If you’re a writer, you’ve felt it before: the creepy crawly feeling up the back of your arms, the burning racing feeling inside your chest, the tingly feeling in your fingers and toes. No, it’s not a crazy heartburn: it’s the anxiety of waiting. Most people have spent some of their time waiting, but for writers (and maybe contestants on The Voice) waiting takes on a new meaning. It’s not just an impatience, it’s also a dreadful scary feeling wrapped in a blanket of curious insecurity. Writers are constantly asking ourselves worrisome questions like:
- What if I’m rejected?
- What if I’ve ruined my own chances?
- What if I have to start over?
- What if I never hear anything?
- What if I’m accepted? (Believe it or not, it’s just as nerve-wracking to think about being accepted as it is to think about being rejected. Because when you’re accepted, there’s a lot more anxiety waiting on the horizon: will it sell? will I have to change everything for it to sell? Will I be able to get along with my editor? Will I be able to handle success? Will I continue to be successful?)
I guess I’m feeling all of these things now: I’ve sent my first novel proposal out there for its first considerations. After working on this for 11 years (yes, I had a day job) and now feeling like a 2nd and a 3rd book with these characters also needs to be written, the anxiety of waiting seems more like a rush of manic feelings. Here’s how I process them.
What happens when you reach a milestone? Last night, I finished the second rewrites on my first novel. I’m so excited to get it out there and see what the interest is. I’ve been working on this for over 10 years, so it’s beyond time to let go. My mind is already on my next novel.
But part of me–a very small part–feels like I’m not ready to let go. Not sure why, but in the back of my mind, there’s a little nagging feeling that maybe, just maybe, I need to work on it a little more. I think that normal for most writers. Your work is always “in revision.” You feel like a parent: you know you’ve prepared your kids for the world, but you secretly wish they could stay “just a little longer. ”
In any case, milestones are for celebrating and looking forward. Here’s to getting this novel closer to being published. Beta readers: anyone interested? 😉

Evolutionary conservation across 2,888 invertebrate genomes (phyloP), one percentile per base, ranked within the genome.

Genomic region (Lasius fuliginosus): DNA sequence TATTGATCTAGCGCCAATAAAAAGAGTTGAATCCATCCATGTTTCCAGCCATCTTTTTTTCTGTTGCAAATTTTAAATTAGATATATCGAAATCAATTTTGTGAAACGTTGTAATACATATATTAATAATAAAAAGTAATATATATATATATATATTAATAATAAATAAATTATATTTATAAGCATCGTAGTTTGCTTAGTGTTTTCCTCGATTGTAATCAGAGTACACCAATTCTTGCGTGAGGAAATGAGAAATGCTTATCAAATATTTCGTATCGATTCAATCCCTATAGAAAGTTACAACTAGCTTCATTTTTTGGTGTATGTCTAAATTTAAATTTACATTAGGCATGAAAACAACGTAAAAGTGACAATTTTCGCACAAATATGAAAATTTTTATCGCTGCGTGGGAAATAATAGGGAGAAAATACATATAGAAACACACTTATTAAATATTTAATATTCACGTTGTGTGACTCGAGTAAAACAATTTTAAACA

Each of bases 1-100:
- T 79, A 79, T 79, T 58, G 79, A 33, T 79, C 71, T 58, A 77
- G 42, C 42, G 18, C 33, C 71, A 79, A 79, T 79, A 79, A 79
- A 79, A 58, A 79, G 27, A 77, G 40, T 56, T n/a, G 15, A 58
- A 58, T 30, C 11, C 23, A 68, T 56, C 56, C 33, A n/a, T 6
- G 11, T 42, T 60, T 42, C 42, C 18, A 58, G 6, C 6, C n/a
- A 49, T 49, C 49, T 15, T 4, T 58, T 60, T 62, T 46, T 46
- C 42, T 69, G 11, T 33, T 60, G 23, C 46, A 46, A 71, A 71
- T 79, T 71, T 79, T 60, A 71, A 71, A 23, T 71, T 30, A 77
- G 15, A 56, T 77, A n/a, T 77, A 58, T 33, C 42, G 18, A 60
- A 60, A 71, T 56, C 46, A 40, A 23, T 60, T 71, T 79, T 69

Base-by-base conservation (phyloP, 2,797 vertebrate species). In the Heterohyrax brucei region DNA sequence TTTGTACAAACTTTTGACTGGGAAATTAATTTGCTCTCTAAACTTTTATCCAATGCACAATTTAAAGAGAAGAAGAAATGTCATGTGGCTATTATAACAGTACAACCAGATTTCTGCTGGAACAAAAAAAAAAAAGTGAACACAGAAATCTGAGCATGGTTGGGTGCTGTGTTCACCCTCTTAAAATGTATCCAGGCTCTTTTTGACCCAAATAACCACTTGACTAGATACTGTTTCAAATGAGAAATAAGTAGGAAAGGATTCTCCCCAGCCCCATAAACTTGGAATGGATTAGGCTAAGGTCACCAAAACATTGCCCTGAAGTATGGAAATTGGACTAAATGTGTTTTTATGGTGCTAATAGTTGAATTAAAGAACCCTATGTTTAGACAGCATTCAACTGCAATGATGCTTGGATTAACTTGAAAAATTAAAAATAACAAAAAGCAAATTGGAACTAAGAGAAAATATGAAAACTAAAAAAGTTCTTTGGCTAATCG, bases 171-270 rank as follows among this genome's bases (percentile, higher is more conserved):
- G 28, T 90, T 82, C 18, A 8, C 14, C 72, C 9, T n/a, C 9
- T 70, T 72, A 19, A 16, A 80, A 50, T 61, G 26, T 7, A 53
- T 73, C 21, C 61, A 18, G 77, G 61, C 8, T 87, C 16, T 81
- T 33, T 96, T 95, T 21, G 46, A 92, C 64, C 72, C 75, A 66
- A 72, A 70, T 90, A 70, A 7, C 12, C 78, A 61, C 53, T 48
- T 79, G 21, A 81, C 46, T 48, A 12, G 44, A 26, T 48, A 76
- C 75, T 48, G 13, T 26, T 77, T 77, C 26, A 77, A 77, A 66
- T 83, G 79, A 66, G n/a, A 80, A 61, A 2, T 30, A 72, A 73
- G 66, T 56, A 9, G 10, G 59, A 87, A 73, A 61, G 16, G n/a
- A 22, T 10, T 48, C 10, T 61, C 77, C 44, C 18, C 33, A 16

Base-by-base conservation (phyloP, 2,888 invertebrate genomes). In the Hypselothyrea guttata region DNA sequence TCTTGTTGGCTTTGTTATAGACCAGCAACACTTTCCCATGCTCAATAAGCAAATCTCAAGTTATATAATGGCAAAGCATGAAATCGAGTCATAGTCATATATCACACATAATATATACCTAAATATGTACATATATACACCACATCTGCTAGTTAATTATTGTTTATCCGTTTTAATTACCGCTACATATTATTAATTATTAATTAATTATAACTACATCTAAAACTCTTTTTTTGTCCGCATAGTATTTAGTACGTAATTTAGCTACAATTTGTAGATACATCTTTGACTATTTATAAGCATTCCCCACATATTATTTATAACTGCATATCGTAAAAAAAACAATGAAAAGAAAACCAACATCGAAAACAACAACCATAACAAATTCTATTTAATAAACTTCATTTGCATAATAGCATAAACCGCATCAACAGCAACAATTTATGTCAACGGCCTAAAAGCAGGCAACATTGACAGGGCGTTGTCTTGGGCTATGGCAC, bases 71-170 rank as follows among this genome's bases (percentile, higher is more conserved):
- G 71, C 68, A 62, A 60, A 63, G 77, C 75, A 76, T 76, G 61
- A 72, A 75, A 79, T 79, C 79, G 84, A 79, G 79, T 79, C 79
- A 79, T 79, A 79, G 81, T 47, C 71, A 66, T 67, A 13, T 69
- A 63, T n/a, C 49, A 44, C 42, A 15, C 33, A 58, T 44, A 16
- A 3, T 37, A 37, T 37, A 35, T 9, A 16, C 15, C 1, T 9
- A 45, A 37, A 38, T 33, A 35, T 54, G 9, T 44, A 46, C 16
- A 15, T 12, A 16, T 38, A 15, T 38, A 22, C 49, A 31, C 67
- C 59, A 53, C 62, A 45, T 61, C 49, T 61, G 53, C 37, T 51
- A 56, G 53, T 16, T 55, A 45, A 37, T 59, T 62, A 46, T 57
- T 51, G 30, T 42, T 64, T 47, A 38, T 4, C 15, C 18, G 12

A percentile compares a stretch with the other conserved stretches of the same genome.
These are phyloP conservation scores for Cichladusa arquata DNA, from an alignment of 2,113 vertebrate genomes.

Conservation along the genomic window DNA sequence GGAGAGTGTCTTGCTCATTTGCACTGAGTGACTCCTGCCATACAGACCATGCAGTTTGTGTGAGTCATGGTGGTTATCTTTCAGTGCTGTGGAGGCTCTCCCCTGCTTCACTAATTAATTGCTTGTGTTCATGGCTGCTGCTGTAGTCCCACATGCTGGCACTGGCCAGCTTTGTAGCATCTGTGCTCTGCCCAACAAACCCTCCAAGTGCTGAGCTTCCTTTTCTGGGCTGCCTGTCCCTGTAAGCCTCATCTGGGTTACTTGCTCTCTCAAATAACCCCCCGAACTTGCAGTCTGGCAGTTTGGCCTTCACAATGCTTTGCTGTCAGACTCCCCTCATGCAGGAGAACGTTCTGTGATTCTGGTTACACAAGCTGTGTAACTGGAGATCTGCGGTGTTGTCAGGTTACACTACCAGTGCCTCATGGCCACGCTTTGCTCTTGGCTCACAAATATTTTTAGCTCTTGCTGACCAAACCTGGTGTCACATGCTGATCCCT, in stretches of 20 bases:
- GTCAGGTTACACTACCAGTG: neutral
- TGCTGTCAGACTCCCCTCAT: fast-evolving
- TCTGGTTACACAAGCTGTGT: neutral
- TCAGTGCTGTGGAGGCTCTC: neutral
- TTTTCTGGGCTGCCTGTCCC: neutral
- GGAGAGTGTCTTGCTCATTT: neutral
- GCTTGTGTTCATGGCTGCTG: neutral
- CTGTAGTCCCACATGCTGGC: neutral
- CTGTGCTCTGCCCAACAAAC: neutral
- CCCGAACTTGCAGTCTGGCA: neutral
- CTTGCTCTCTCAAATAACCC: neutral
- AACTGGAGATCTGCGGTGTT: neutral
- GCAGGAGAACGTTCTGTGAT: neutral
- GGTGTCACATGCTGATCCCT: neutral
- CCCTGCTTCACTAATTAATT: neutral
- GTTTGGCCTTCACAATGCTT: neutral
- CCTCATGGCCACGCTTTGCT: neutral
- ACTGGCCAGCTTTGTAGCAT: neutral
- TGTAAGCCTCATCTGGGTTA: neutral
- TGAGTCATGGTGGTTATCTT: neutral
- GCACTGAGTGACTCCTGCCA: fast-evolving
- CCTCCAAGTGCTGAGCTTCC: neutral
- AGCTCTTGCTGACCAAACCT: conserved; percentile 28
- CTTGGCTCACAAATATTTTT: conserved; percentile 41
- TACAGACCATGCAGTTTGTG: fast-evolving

As a writer, I find that I look at the world differently than most non-writers (or “Muggles,” if you will).
Here’s a series of events as they happened:
Drove to the store, returned a movie, went to a fast-food place, got a breakfast sandwich, drove away.
Here’s the beginning of story (otherwise known as how it went in my mind):
So my singing career and my latest love affair began on a humid summer morning. I didn’t want to draw attention to myself, but being me usually makes that impossible.
I was dressed like curtains: neutral tans and grays that go together in the whole scheme of a room but don’t work together as an outfit. I was determined to blend right into the background. But my over-sized purple shades made just enough of an impression to turn heads. Not in a good way, but in a boy-you’re-a-weirdo way.
Thanks to some good FB friends for helping me over my writer’s block last Tuesday. The following is an excerpt based on that brainstorm. The main character, Victoria and her boyfriend have just gotten into-and then out of-their first fight, and she decides to journal her feelings.
So I thought I knew what love was. Now, I realize it’s something you feel when you’re a little left of center. You’re paranoid, out of control, and second guessing yourself. Paranoid you’ll never feel this strange feeling for anyone ever again. Out of control as you rearrange your life to revolve around the one you love. Second guessing yourself when you decide to do things like talking and breathing, afraid that saying anything or exhaling will blow the one you love out of your life. Love is dangerous and strange,and once you’ve felt it—necessary.
Michael stirred in his sleep, and Victoria quietly slid the dust-speckled notebook under the bed. She stared at the wall listening to his even breathing until she fell back to sleep.